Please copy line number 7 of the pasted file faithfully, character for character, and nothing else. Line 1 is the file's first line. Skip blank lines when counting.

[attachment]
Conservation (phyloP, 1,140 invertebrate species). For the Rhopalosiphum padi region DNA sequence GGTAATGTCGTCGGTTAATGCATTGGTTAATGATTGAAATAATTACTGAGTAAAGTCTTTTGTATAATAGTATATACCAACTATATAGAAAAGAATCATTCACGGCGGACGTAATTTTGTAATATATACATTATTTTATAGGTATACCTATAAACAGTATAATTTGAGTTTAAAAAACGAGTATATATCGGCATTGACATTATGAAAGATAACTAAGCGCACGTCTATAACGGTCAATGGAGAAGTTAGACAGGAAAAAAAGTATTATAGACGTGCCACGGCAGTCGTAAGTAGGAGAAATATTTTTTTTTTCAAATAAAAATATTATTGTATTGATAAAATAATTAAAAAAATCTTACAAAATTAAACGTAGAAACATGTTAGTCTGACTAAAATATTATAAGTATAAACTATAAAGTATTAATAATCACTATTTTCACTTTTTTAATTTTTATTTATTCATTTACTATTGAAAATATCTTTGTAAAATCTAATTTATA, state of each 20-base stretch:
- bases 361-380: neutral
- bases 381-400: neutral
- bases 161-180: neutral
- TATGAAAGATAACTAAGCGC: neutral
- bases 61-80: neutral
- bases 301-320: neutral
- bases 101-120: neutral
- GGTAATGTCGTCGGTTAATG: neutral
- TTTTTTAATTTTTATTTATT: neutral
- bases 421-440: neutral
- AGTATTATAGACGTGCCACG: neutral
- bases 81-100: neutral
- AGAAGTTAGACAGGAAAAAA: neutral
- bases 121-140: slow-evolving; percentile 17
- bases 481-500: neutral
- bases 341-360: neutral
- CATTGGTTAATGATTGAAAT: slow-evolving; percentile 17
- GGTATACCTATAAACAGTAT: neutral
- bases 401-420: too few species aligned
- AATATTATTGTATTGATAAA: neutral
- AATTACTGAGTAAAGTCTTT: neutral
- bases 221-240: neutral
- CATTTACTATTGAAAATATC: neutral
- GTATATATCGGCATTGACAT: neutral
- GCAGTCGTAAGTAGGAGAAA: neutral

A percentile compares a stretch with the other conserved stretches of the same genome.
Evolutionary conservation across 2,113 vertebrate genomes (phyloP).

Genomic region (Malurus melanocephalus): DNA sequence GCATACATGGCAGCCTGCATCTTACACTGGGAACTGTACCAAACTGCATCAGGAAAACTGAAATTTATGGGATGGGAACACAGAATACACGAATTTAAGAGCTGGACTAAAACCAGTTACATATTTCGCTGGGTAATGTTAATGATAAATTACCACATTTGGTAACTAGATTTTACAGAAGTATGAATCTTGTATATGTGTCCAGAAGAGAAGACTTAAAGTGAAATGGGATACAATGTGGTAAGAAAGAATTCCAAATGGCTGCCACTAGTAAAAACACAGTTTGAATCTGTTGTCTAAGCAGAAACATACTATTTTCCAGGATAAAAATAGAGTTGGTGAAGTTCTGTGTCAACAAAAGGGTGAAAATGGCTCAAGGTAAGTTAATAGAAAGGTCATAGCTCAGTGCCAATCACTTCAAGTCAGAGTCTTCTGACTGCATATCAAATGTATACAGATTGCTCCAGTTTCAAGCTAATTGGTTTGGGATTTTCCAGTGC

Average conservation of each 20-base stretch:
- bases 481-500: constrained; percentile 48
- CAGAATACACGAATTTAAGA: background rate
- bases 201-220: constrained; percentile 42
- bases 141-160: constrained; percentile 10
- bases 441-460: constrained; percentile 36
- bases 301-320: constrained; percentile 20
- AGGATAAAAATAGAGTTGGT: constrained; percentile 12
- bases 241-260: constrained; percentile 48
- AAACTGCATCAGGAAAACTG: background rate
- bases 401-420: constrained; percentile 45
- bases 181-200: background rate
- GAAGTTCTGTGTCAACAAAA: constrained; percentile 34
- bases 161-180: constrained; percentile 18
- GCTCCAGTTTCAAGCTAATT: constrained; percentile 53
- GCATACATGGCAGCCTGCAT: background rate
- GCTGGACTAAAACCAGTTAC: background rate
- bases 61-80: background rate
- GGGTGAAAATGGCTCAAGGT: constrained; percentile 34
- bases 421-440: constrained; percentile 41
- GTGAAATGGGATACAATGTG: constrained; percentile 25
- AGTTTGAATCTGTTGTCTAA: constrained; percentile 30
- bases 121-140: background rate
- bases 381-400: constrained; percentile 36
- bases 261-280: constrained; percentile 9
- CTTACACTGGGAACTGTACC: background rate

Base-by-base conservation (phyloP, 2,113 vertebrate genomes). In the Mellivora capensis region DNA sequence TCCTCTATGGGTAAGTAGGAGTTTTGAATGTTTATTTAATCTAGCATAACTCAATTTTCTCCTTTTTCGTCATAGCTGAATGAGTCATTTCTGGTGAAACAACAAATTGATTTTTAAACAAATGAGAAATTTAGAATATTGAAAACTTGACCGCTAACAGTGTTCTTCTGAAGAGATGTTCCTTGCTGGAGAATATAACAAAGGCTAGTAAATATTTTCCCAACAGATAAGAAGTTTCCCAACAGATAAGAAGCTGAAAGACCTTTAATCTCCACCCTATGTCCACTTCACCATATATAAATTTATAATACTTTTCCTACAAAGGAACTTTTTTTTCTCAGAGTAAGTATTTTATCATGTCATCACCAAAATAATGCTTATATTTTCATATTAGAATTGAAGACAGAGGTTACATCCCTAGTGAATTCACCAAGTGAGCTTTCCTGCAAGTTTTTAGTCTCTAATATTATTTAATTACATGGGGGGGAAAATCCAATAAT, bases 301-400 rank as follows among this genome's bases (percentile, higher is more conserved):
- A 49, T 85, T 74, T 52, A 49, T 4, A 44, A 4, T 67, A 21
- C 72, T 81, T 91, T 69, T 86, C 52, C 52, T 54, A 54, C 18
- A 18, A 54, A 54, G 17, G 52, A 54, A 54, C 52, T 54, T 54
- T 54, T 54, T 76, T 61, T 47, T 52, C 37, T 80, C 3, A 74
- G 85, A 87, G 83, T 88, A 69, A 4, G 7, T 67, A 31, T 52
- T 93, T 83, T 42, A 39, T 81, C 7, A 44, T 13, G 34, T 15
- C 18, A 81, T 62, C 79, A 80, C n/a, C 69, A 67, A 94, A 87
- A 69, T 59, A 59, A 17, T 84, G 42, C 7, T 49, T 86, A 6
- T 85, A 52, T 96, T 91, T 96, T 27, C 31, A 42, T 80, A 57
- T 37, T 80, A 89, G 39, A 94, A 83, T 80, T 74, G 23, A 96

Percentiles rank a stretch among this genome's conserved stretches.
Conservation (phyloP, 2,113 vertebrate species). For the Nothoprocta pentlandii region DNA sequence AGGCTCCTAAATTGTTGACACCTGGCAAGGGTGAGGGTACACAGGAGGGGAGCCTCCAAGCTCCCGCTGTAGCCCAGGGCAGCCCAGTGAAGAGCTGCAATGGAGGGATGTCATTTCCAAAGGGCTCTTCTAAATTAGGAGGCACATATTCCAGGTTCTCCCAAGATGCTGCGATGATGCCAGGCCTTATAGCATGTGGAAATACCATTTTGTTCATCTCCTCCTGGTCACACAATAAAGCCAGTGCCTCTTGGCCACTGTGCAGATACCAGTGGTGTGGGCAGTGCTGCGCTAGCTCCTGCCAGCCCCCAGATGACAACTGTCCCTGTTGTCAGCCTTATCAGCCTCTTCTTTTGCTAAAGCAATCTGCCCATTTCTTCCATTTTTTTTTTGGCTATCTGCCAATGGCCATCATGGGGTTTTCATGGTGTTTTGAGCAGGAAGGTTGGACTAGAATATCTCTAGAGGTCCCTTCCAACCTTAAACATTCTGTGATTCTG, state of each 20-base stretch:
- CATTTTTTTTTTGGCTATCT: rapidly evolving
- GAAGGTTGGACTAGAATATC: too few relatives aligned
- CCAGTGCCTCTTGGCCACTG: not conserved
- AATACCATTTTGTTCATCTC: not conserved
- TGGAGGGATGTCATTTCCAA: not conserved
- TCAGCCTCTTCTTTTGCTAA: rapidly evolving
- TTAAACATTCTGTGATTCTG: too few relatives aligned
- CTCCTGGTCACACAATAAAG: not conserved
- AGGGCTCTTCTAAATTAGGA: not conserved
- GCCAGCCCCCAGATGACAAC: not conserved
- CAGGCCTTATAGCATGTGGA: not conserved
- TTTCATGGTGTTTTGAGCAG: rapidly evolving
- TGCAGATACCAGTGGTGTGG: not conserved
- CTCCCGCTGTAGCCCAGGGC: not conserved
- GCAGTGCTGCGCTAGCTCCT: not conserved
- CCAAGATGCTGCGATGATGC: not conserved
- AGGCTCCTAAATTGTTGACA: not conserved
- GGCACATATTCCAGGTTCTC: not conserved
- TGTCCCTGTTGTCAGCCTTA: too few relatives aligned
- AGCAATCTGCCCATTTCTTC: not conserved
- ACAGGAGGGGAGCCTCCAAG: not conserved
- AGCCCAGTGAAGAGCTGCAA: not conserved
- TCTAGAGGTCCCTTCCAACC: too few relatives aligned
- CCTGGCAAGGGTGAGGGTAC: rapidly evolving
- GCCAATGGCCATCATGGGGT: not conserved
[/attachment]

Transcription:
- bases 301-320: neutral